Bulletin of the American Physical Society
2007 APS March Meeting
Volume 52, Number 1
Monday–Friday, March 5–9, 2007; Denver, Colorado
Session A41: Semiconductors: Thermodynamics and Transport |
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Sponsoring Units: FIAP Chair: Giti Khodaparast, Virginia Polytechnic Institute and State University Room: Colorado Convention Center 504 |
Monday, March 5, 2007 8:00AM - 8:12AM |
A41.00001: Heat Capacity and Isotopic Masses of Semiconductors Manuel Cardona, Reinhard K. Kremer, Gisela Siegle, Rudolf Lauck, Jorge Serrano, Aldo H. Romero The heat capacity of semiconductors has been investigated both theoretically and experimentally since the early 20$^{th}$ century. Its dependence on the isotopic masses of its constituents, however, has only received attention during the past few years [1]. The quantity usually investigated vs. temperature$ T $is D( $T$ )= d ln $C_{v} T^{-3}$ / d ln $M. $For monatomic diamond, Si, and Ge, D($T)$ exhibits a peak at a temperature 0.1 times that of TA phonons at the X-point of the BZ. In binary tetrahedral semiconductors (GaN, ZnO) D($T)$ differs for the heavier and lighter mass, peaking at 0.15 times the TA temperature of the former and at 0.25 times the TO temperature of the latter. The ratio 0.15 can also can also be estimated with a one-oscillator Einstein model. Here we present similar measurements for a binary compound with rock salt structure: PbS (galena). The phonon density of states (DOS) of this material is shown to peak at 80K for the Pb-like phonons. For the S-like phonons a broad band between 150 and 350K is found, in \textit{ab initio} calculations, to dominate the DOS. The corresponding D($T)$ peaks in both cases at 0.14 times the temperature of the corresponding phonons ( 80K and 240K, respectively). The D($T)$ will be compared with \textit{ab initio} calculations, performed with the ABINIT code. [1] J.Serrano, Phys. Rev. B 73, 094303 (2006) and references therein. [Preview Abstract] |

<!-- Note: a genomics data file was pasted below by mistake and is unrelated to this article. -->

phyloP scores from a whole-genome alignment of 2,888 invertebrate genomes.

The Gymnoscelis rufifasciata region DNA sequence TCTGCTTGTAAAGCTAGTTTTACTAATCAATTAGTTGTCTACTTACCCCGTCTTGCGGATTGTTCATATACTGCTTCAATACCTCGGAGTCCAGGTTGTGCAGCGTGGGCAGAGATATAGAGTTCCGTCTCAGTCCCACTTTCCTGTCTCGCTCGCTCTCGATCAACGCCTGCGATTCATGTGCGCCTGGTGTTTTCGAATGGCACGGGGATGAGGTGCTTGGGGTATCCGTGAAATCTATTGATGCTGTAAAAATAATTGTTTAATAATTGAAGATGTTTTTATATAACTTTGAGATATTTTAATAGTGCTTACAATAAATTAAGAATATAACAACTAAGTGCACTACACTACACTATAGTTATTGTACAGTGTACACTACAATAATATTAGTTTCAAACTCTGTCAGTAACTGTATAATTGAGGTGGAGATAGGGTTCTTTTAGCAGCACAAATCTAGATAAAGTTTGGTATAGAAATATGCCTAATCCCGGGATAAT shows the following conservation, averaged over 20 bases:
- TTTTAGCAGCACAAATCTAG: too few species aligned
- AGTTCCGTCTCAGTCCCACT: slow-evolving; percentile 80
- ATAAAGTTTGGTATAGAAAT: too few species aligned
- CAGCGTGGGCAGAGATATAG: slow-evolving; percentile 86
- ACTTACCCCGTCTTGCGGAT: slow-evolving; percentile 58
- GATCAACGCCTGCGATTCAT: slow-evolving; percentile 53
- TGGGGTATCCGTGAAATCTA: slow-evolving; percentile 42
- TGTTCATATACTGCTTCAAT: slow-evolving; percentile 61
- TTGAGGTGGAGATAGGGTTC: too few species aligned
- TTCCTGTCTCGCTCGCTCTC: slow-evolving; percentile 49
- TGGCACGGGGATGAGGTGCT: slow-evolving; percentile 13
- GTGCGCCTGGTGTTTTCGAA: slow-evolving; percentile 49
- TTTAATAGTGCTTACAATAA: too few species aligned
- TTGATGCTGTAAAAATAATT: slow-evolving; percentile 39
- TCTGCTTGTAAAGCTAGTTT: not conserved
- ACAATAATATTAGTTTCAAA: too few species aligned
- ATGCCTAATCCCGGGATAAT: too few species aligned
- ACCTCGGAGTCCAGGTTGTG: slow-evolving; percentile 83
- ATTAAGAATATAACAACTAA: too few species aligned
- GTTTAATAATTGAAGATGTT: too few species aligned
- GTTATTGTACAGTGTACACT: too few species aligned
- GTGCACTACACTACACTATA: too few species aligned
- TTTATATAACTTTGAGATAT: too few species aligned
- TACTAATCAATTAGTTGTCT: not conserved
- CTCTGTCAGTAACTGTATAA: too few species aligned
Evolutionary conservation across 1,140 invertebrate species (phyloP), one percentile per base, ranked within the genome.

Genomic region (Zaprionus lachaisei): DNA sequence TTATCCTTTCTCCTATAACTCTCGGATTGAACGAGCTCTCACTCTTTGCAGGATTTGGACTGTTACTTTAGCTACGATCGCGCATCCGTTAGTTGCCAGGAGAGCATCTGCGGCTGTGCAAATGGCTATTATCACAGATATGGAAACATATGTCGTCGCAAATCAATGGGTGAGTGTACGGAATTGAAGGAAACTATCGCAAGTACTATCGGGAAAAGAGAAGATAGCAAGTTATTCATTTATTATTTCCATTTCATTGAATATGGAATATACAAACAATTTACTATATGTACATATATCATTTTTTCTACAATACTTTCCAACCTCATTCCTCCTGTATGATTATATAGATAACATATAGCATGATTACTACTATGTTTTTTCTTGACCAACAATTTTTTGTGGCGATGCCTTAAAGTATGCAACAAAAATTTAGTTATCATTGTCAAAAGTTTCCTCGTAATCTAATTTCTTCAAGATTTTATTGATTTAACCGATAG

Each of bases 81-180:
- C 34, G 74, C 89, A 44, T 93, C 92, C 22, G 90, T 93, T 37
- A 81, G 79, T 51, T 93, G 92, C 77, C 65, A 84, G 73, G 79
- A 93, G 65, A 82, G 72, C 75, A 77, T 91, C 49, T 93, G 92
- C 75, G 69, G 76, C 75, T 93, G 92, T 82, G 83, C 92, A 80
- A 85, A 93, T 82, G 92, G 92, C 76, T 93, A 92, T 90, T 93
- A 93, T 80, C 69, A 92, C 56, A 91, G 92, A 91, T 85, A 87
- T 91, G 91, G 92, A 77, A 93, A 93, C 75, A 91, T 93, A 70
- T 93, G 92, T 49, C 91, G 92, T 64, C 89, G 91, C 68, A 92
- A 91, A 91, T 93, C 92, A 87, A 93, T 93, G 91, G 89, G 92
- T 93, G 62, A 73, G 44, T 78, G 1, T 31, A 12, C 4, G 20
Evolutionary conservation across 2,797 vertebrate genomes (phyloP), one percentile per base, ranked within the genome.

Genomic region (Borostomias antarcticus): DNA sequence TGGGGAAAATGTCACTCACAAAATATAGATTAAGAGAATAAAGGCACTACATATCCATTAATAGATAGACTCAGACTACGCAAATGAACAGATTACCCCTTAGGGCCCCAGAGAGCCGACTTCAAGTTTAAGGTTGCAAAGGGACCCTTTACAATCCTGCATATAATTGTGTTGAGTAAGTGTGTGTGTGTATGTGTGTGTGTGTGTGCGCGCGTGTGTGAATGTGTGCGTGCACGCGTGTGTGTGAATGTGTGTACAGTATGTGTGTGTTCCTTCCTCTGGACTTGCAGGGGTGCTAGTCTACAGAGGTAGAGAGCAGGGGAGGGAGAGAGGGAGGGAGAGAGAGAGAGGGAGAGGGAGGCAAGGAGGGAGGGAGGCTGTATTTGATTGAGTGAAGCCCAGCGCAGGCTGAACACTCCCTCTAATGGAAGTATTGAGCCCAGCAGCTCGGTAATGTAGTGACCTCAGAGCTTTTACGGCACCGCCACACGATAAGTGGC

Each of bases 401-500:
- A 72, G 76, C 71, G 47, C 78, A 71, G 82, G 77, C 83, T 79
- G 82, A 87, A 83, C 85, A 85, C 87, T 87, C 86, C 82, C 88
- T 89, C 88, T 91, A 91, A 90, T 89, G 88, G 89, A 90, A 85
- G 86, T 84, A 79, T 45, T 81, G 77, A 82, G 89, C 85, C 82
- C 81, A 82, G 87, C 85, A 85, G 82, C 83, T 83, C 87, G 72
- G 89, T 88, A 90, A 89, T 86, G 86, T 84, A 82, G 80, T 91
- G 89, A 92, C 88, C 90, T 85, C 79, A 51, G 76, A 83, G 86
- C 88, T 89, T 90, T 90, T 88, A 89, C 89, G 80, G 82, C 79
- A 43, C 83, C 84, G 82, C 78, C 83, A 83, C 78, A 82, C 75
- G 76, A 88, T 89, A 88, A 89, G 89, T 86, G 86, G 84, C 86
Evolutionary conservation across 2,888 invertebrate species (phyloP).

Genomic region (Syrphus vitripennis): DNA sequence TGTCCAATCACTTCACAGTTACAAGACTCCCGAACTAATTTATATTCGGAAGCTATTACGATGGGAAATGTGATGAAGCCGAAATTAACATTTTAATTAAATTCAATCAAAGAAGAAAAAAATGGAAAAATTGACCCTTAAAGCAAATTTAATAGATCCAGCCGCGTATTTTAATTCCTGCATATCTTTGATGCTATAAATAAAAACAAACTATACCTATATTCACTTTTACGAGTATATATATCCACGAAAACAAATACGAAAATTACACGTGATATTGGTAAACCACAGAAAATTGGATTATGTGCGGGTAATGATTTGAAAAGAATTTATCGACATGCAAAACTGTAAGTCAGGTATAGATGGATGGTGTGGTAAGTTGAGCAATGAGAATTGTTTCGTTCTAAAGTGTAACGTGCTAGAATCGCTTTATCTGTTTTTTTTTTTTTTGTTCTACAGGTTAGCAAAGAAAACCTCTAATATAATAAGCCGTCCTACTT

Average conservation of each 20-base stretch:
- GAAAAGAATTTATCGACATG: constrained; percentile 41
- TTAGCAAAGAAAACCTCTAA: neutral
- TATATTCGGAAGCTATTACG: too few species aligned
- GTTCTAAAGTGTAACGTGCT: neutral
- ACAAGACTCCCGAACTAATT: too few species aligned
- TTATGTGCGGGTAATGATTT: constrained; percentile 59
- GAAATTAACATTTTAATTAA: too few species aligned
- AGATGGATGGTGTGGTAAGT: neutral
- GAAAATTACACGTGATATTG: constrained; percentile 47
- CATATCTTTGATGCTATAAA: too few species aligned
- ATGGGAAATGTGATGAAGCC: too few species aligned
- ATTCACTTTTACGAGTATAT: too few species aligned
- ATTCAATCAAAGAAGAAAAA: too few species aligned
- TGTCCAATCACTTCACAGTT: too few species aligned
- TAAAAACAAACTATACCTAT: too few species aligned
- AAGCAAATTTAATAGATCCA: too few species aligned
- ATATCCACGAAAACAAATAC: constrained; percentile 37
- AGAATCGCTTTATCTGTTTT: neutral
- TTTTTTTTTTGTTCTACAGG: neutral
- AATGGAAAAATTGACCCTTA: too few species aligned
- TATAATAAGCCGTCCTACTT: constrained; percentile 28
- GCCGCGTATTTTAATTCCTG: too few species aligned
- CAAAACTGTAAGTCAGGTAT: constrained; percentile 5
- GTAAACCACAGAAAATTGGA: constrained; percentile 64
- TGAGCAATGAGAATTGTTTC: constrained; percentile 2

Monday, March 5, 2007 8:12AM - 8:24AM |